<span style="font-weight: normal; font-family: 'lucida grande', 'Lucida Sans Unicode', tahoma, sans-serif; font-size: 14.3px; line-height: 20.02px; background-color: rgb(255, 255, 255);">Prompted by this piece of writing about Murcof posted by yours truely yesterday:</span><blockquote class="Quote" style="font-weight: normal; border-top-width: 0px; border-right-width: 0px; border-bottom-width: 0px; outline: 0px; font-size: 14.3px; font-family: 'lucida grande', 'Lucida Sans Unicode', tahoma, sans-serif; vertical-align: baseline; quotes: "" ""; line-height: 20.02px;"><div class="QuoteText" style="margin: 0px; padding: 0px; border: 0px; outline: 0px; font-weight: inherit; font-style: inherit; font-size: 14.3px; font-family: inherit; vertical-align: baseline;">Corona, born in Tijuana in 1970, was primarily known as a member of Mexico’s celebrated Nortec (“Norteño-Techno”) Collective before his first full-length, Martes, was released in 2002. His revolutionary work as Murcof saw him recontextualizing the work of his beloved European contemporary classical composers (including the likes of <b>Arvo Pärt, Henryk Górecki and Giya Kancheli</b>) within minimal electronic structures. It’s a trick that others have tried to pull off, but none with Corona’s lightness of touch, or widespread appeal. The pieces here incorporate traditional instrumentation recorded especially for the album (including strings, piano and harp), working in tandem with his passion for new and unexplored rhythms. . . . . "[/i]<br>- <a rel="nofollow" target="_blank" href="http://www.theleaflabel.com/en/releases/view/114/Murcof/Remembranza/BAY 47CD&quot; style="margin: 0px; padding: 0px; border: 0px; outline: 0px; font-weight: inherit; font-style: inherit; font-size: 14.3px; font-family: inherit; vertical-align: baseline; text-decoration: none; color: rgb(30, 121, 167);">The Leaf Label</a></div></blockquote><span style="margin: 0px; padding: 0px; border: 0px; border-image-source: initial; border-image-slice: initial; border-image-width: initial; border-image-outset: initial; border-image-repeat: initial; outline: 0px; font-size: 14.3px; font-family: 'lucida grande', 'Lucida Sans Unicode', tahoma, sans-serif; vertical-align: baseline; line-height: 20.02px; color: darkblue; background-color: rgb(255, 255, 255);"><div style="font-weight: normal;"><span style="margin: 0px; padding: 0px; border: 0px; outline: 0px; font-size: 14.3px; font-family: 'lucida grande', 'Lucida Sans Unicode', tahoma, sans-serif; vertical-align: baseline; line-height: 20.02px; color: darkblue; background-color: rgb(255, 255, 255);"><a href="http://www.emusic.com/album/dennis-russell-davies-stuttgarter-kammerorchester/giya-kancheli-diplipito/11322318/"><img src="http://cf-images.emusic.com/music/images/album/113/223/11322318/600x600.jpg"; alt="Giya Kancheli: Diplipito album cover"> </a><span style="font-size: 14.3px; line-height: 20.02px;"><br></span></span></div><div><span style="margin: 0px; padding: 0px; border: 0px; border-image-source: initial; border-image-slice: initial; border-image-width: initial; border-image-outset: initial; border-image-repeat: initial; outline: 0px; font-size: 14.3px; font-family: 'lucida grande', 'Lucida Sans Unicode', tahoma, sans-serif; vertical-align: baseline; line-height: 20.02px; color: darkblue; background-color: rgb(255, 255, 255); font-weight: bold;"><span style="font-size: 14.3px; line-height: 20.02px;">Derek Lee Ragin countertenor</span><br></span></div><span style="font-weight: bold;">Thomas Demenga cello<br>Dennis Russell Davies piano<br>Stuttgarter Kammerorchester<br>Dennis Russell Davies conductor<br>Recorded January 2001 at Mozart-Saal, Liederhalle, Stuttgart<br>Engineer: Peter Laenger<br>Produced by Manfred Eicher</span><br><br><span style="font-weight: bold;"><span style="font-style: oblique;">- "Giya Kancheli is a composer of contrasts. Hardly limited to the vast dynamic distances that have marked his work with increasing frequency, these contrasts also flourish in less discernible areas. We find them in mood, in timbre, and perhaps most vividly in the dance of sacred and secular that traces communicative patterns all over the music’s surface. The analogy is no accident, for dance would seem to be capital of the expansive territory etched herein.<br><br>The program’s title work, composed in 1997 and named after a drum of Kancheli’s native Georgia, is scored for violoncello, countertenor and orchestra. It begins where all of his works begin: inside. The piano is explored as a cavity in which echoes of Górecki’s Third Symphony comingle with every dancing scene of an Angelopoulos film, seen through a scrim of tears. The inclusion of guitar in the sound mix adds fractures to this glassine surface, while the cello births a countertenor voice from its winged enclosure (these roles reverse as the narrative develops). Though one might expect an ECM regular like David James for this recording, Kancheli has chosen instead a more vulnerable style in Derek Lee Ragin (who also gave the work’s premier). The match is perfect. Half-formed reinstatements of familiar motives shine through Ragin’s vocal branches, even as the strings weave a blanket of stillness over him from the piano’s block chords. At times Thomas Demenga’s song is hardly distinguishable from Ragin’s—not a question of resemblance but of presence. Small clusters of piano arpeggios roll down a hillside of tubular bells, tripping over their own voices. The titular hand drum makes a modest appearance toward the end, bringing with it the sound of villages and forgotten places. Hands brush across its skin in the final whisper, thus stretching to near invisibility one of Kancheli’s subtlest veils of sound. A masterpiece.<br><br>Dedicated both to Dennis Russell Davies (who conducts here from the bench) and to his wife (“with whom I have never danced”), Valse Boston for piano and strings (1996) opens with a strike from the keyboard. These outbursts crystallize like philosophies into their core questions. The orchestra breathes in and out through the instrument that enables its expressivity. Each measure is a microcosm held by the cosmos to the eye of a speechless god. Moments of pathos are few and far between, and all the more beautiful for the brevity of their passing. This wondrous music allows us to rethink the parameters of what we consider minimal. The single utterance never lingers yet its taste never dulls. Through this cumulative simplicity we find a monad of audible existence that has passed through us all. It is a silence, a heaviness that links memory to death, and in so doing illuminates the good deeds of our lives.<br><br>If we take the composer’s words above at face value, then we might cradle his music as one might a rare antique. There is history in its bruises, and these we can touch only with the intent to heal.</span><br>- <a rel="nofollow" target="_blank" href="http://ecmreviews.com/2012/02/23/diplipito/"; style="margin: 0px; padding: 0px; border: 0px; border-image-source: initial; border-image-slice: initial; border-image-width: initial; border-image-outset: initial; border-image-repeat: initial; outline: 0px; font-style: inherit; font-size: 14.3px; font-family: inherit; vertical-align: baseline; text-decoration: none; color: rgb(30, 121, 167);">http://ecmreviews.com/2012/02/23/diplipito/</a><br><br>**************************************************************************************<br><br><span style="font-style: oblique;">- “…I feel that, conceptually, I am still living in the age of the horse and carriage and the first motor cars.”<br>–Giya Kancheli.<br><img src="http://www.schirmer.com/images/composer/kancheli-g.jpg"; alt="image" style="margin: 0px; padding: 0px; border: 0px; outline: 0px; font-style: inherit; font-size: 14.3px; font-family: inherit; vertical-align: baseline; max-width: 100%;"><br>- "Music, like life itself, is inconceivable without romanticism. Romanticism is a high dream of the past, present, and future--a force of invincible beauty which towers above, and conquers, the forces of ignorance, bigotry, violence, and evil."<br>--Giya Kancheli<br><br>- "Born in Tbilisi on 10 August 1935, Giya Kancheli is Georgia's most distinguished living composer and a leading figure in the world of contemporary music. Kancheli's scores, deeply spiritual in nature, are filled with haunting aural images, varied colors and textures, sharp contrasts and shattering climaxes. His music draws inspiration from Georgian folklore and sings with a heartfelt, yet refined emotion; it is conceived dramaturgically with a strong linear flow and an expansive sense of musical time. A man of uncompromising artistic integrity, Kancheli has been called by Russian composer Rodion Shchedrin, "an ascetic with the temperament of a maximalist -- a restrained Vesuvius." <br><br>Best-known as a composer of symphonies and other large-scale works, Kancheli has written seven symphonies and a "liturgy" for viola and orchestra, Mourned by the Wind. His Fourth Symphony ("In Memoria di Michelangelo") received its American premiere with the Philadelphia Orchestra, Yury Temirkanov conducting, in January 1978, shortly before the cultural freeze in the United States against Soviet artists. The advent of glasnost brought growing exposure for and recognition of Kancheli's distinctive musical voice, leading to prestigious commissions and increasingly frequent performances in Europe and America. Dennis Russell Davies, Jansug Kakhidze, Gidon Kremer, Yuri Bashmet, Kim Kashkashian, Mstislav Rostropovich and the Kronos Quartet are among his passionate champions. In recent seasons, world premieres of specially commissioned works have taken place in Seattle (Piano Quartet in L'istesso Tempo by the Bridge Ensemble, 1998) and New York (And Farewell Goes Out Sighing... for violin, countertenor and orchestra by the New York Philharmonic under Kurt Masur, 1999). North American premieres of major scores by Kancheli have been presented by the Philadelphia and Chicago Symphony Orchestras and at the Vancouver International New Music Festival. In May 2002, he returned to these shores for the eagerly awaited premiere performances of Don't Grieve, a commission by the San Francisco Symphony for baritone and orchestra, with Dmitri Hvorostovsky as soloist and Michael Tilson Thomas conducting. <br><br>Kancheli's compositional style owes much to his work in the theatre. For two decades he served as Music Director of the Rustaveli Theatre in Tbilisi. His opera, Music for the Living, which has won considerable praise in the former Soviet Union and Western Europe since its June 1984 premiere, was written in collaboration with the Rustaveli's director Robert Sturua. In December 1999, the original collaborators restaged the opera for the Deutsches National Theater in Weimar. Among Kancheli's other recent scores are Diplipito for cello, counter-tenor and chamber orchestra, Time... and Again for violin and piano (1997), Rokwa for large symphony orchestra (1999) and Styx for viola, mixed chorus and orchestra (1999). After electrifying performances of Mourned by the Wind at the Brooklyn Philharmonic in the fall of 1993, critics raved: "superb," "there is no denying the powerful sincerity of this music and its riveting hold on the imagination -- a grip that doesn't relent until the consoling conclusion in which the individual and his turbulent, unpredictable universe arrive at a reconciliation." <br><br>Dislocated by political and social turbulence in his homeland, Kancheli currently resides in Antwerp. Recordings of his music are available on the Nonesuch, Sony and ECM New Series labels."</span><br><a rel="nofollow" target="_blank" href="http://www.schirmer.com/default.aspx?TabId=2419&State_2872=2&ComposerId_2872=2423"; style="margin: 0px; padding: 0px; border: 0px; border-image-source: initial; border-image-slice: initial; border-image-width: initial; border-image-outset: initial; border-image-repeat: initial; outline: 0px; font-style: inherit; font-size: 14.3px; font-family: inherit; vertical-align: baseline; text-decoration: none; color: rgb(30, 121, 167);">G Schirmer Inc.</a>     </span></span>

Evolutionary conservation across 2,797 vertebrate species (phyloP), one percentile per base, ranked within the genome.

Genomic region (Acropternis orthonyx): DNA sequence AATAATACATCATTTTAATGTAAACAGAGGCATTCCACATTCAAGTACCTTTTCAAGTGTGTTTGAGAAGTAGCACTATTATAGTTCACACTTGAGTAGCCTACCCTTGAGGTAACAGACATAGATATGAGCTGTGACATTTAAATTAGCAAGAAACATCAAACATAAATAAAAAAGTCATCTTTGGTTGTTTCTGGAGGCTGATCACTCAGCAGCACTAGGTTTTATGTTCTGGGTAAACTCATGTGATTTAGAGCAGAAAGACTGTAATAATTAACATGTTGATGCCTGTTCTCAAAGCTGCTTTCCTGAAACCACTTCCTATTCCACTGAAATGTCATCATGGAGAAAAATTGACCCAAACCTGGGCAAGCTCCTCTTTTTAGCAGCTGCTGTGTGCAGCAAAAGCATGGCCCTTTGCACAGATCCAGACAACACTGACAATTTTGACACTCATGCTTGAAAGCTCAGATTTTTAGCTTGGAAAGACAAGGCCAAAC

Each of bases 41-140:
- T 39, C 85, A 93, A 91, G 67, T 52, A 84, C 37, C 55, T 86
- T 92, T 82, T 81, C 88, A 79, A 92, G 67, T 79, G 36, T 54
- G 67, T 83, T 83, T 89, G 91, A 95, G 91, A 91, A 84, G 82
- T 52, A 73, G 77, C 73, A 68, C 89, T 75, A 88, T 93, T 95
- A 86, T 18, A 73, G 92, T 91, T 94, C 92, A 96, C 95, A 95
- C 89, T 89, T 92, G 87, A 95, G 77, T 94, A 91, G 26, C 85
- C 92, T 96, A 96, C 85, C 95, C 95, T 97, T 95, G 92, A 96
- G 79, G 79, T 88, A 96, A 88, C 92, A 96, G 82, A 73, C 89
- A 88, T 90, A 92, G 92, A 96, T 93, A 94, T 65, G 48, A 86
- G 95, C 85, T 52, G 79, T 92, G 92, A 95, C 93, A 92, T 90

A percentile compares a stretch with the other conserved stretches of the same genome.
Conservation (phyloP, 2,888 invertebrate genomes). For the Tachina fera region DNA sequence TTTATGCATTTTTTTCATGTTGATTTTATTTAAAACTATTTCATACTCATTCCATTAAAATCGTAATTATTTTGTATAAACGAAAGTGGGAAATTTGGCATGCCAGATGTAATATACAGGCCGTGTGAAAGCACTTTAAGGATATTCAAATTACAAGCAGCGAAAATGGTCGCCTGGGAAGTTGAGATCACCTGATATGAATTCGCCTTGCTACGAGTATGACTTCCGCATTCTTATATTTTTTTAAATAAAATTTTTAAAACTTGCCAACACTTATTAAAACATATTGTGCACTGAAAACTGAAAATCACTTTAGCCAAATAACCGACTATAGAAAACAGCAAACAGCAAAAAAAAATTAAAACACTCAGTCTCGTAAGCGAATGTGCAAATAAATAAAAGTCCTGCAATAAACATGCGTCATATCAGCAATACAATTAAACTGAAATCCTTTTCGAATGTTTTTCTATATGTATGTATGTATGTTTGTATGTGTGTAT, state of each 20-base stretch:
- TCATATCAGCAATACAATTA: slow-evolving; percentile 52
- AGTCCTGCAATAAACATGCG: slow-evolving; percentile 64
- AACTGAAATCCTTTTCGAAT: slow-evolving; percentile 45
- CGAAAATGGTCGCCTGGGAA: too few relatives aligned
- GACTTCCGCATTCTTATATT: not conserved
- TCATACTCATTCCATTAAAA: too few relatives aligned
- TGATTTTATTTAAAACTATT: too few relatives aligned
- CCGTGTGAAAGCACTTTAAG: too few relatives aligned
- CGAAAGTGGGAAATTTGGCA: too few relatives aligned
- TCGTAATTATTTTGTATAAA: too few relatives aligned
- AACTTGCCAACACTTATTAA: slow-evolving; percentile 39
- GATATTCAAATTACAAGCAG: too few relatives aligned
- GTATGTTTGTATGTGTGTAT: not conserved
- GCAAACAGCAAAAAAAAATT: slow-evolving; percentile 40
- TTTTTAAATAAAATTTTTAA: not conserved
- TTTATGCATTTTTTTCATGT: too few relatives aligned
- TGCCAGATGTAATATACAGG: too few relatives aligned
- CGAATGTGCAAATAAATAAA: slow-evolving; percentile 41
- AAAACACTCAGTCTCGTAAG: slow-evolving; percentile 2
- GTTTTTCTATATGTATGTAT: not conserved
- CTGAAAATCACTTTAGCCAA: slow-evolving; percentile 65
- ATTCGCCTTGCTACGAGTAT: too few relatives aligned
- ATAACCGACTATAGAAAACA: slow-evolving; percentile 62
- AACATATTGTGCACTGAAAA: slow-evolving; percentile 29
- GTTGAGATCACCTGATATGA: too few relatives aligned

Comments